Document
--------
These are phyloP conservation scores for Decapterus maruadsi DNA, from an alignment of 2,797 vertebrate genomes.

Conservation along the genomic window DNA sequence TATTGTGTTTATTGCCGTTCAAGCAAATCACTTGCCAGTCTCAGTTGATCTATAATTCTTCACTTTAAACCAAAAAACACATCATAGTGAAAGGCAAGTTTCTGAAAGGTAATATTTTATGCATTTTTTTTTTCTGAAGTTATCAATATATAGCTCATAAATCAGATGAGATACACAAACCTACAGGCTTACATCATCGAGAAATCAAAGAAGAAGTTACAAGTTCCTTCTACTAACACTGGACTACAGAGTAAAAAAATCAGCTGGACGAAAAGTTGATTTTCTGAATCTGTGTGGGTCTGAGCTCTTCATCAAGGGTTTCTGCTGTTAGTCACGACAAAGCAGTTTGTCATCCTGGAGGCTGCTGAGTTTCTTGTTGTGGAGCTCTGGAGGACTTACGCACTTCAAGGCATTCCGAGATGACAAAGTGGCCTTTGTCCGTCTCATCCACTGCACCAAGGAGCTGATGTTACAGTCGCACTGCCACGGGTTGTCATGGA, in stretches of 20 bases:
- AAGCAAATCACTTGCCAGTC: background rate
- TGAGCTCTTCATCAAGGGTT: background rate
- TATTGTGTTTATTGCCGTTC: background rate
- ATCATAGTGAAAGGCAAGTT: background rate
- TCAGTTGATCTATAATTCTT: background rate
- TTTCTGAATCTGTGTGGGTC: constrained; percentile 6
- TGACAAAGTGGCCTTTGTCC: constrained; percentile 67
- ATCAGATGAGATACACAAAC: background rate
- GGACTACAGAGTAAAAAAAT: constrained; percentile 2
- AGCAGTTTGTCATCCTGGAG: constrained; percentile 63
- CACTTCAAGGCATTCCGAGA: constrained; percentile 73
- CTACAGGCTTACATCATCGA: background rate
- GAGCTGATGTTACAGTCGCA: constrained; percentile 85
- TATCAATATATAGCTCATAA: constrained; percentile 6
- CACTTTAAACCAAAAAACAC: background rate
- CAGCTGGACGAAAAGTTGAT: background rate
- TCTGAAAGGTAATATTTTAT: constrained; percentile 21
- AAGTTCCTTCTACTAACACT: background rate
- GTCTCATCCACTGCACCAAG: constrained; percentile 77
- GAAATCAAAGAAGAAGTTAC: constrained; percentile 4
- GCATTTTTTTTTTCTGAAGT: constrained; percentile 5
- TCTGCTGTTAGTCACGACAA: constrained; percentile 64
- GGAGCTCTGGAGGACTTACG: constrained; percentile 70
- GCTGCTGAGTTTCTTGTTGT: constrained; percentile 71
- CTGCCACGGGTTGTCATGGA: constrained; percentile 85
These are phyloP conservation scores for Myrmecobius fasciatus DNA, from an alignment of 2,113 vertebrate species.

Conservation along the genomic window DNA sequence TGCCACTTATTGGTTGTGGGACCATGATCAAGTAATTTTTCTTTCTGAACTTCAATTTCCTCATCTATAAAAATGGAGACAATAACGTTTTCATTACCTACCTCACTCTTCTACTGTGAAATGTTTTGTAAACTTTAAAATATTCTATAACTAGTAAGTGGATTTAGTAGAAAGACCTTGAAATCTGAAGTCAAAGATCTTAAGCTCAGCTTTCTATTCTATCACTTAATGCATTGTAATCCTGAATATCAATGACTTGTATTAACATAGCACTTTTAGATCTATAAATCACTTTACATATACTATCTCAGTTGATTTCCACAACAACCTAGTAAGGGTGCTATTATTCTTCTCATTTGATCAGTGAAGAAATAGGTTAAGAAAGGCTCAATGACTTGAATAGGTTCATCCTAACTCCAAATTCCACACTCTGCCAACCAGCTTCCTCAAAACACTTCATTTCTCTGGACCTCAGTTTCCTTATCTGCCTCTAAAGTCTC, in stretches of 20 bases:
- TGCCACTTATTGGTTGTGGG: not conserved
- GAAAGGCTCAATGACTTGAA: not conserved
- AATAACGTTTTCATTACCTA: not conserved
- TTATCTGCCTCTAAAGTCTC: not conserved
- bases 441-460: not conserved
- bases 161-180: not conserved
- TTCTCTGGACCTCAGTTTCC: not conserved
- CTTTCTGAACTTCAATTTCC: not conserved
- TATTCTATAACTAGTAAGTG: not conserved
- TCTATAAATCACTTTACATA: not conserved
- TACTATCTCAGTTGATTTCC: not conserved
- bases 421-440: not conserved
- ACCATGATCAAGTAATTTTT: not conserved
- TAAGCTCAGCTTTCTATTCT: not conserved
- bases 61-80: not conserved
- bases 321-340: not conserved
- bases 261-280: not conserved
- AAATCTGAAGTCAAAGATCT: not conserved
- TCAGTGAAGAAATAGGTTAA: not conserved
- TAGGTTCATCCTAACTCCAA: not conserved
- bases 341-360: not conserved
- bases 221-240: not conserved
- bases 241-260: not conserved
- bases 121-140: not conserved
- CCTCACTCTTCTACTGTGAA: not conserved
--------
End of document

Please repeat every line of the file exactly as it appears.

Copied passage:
These are phyloP conservation scores for Decapterus maruadsi DNA, from an alignment of 2,797 vertebrate genomes.

Conservation along the genomic window DNA sequence TATTGTGTTTATTGCCGTTCAAGCAAATCACTTGCCAGTCTCAGTTGATCTATAATTCTTCACTTTAAACCAAAAAACACATCATAGTGAAAGGCAAGTTTCTGAAAGGTAATATTTTATGCATTTTTTTTTTCTGAAGTTATCAATATATAGCTCATAAATCAGATGAGATACACAAACCTACAGGCTTACATCATCGAGAAATCAAAGAAGAAGTTACAAGTTCCTTCTACTAACACTGGACTACAGAGTAAAAAAATCAGCTGGACGAAAAGTTGATTTTCTGAATCTGTGTGGGTCTGAGCTCTTCATCAAGGGTTTCTGCTGTTAGTCACGACAAAGCAGTTTGTCATCCTGGAGGCTGCTGAGTTTCTTGTTGTGGAGCTCTGGAGGACTTACGCACTTCAAGGCATTCCGAGATGACAAAGTGGCCTTTGTCCGTCTCATCCACTGCACCAAGGAGCTGATGTTACAGTCGCACTGCCACGGGTTGTCATGGA, in stretches of 20 bases:
- AAGCAAATCACTTGCCAGTC: background rate
- TGAGCTCTTCATCAAGGGTT: background rate
- TATTGTGTTTATTGCCGTTC: background rate
- ATCATAGTGAAAGGCAAGTT: background rate
- TCAGTTGATCTATAATTCTT: background rate
- TTTCTGAATCTGTGTGGGTC: constrained; percentile 6
- TGACAAAGTGGCCTTTGTCC: constrained; percentile 67
- ATCAGATGAGATACACAAAC: background rate
- GGACTACAGAGTAAAAAAAT: constrained; percentile 2
- AGCAGTTTGTCATCCTGGAG: constrained; percentile 63
- CACTTCAAGGCATTCCGAGA: constrained; percentile 73
- CTACAGGCTTACATCATCGA: background rate
- GAGCTGATGTTACAGTCGCA: constrained; percentile 85
- TATCAATATATAGCTCATAA: constrained; percentile 6
- CACTTTAAACCAAAAAACAC: background rate
- CAGCTGGACGAAAAGTTGAT: background rate
- TCTGAAAGGTAATATTTTAT: constrained; percentile 21
- AAGTTCCTTCTACTAACACT: background rate
- GTCTCATCCACTGCACCAAG: constrained; percentile 77
- GAAATCAAAGAAGAAGTTAC: constrained; percentile 4
- GCATTTTTTTTTTCTGAAGT: constrained; percentile 5
- TCTGCTGTTAGTCACGACAA: constrained; percentile 64
- GGAGCTCTGGAGGACTTACG: constrained; percentile 70
- GCTGCTGAGTTTCTTGTTGT: constrained; percentile 71
- CTGCCACGGGTTGTCATGGA: constrained; percentile 85
These are phyloP conservation scores for Myrmecobius fasciatus DNA, from an alignment of 2,113 vertebrate species.

Conservation along the genomic window DNA sequence TGCCACTTATTGGTTGTGGGACCATGATCAAGTAATTTTTCTTTCTGAACTTCAATTTCCTCATCTATAAAAATGGAGACAATAACGTTTTCATTACCTACCTCACTCTTCTACTGTGAAATGTTTTGTAAACTTTAAAATATTCTATAACTAGTAAGTGGATTTAGTAGAAAGACCTTGAAATCTGAAGTCAAAGATCTTAAGCTCAGCTTTCTATTCTATCACTTAATGCATTGTAATCCTGAATATCAATGACTTGTATTAACATAGCACTTTTAGATCTATAAATCACTTTACATATACTATCTCAGTTGATTTCCACAACAACCTAGTAAGGGTGCTATTATTCTTCTCATTTGATCAGTGAAGAAATAGGTTAAGAAAGGCTCAATGACTTGAATAGGTTCATCCTAACTCCAAATTCCACACTCTGCCAACCAGCTTCCTCAAAACACTTCATTTCTCTGGACCTCAGTTTCCTTATCTGCCTCTAAAGTCTC, in stretches of 20 bases:
- TGCCACTTATTGGTTGTGGG: not conserved
- GAAAGGCTCAATGACTTGAA: not conserved
- AATAACGTTTTCATTACCTA: not conserved
- TTATCTGCCTCTAAAGTCTC: not conserved
- bases 441-460: not conserved
- bases 161-180: not conserved
- TTCTCTGGACCTCAGTTTCC: not conserved
- CTTTCTGAACTTCAATTTCC: not conserved
- TATTCTATAACTAGTAAGTG: not conserved
- TCTATAAATCACTTTACATA: not conserved
- TACTATCTCAGTTGATTTCC: not conserved
- bases 421-440: not conserved
- ACCATGATCAAGTAATTTTT: not conserved
- TAAGCTCAGCTTTCTATTCT: not conserved
- bases 61-80: not conserved
- bases 321-340: not conserved
- bases 261-280: not conserved
- AAATCTGAAGTCAAAGATCT: not conserved
- TCAGTGAAGAAATAGGTTAA: not conserved
- TAGGTTCATCCTAACTCCAA: not conserved
- bases 341-360: not conserved
- bases 221-240: not conserved
- bases 241-260: not conserved
- bases 121-140: not conserved
- CCTCACTCTTCTACTGTGAA: not conserved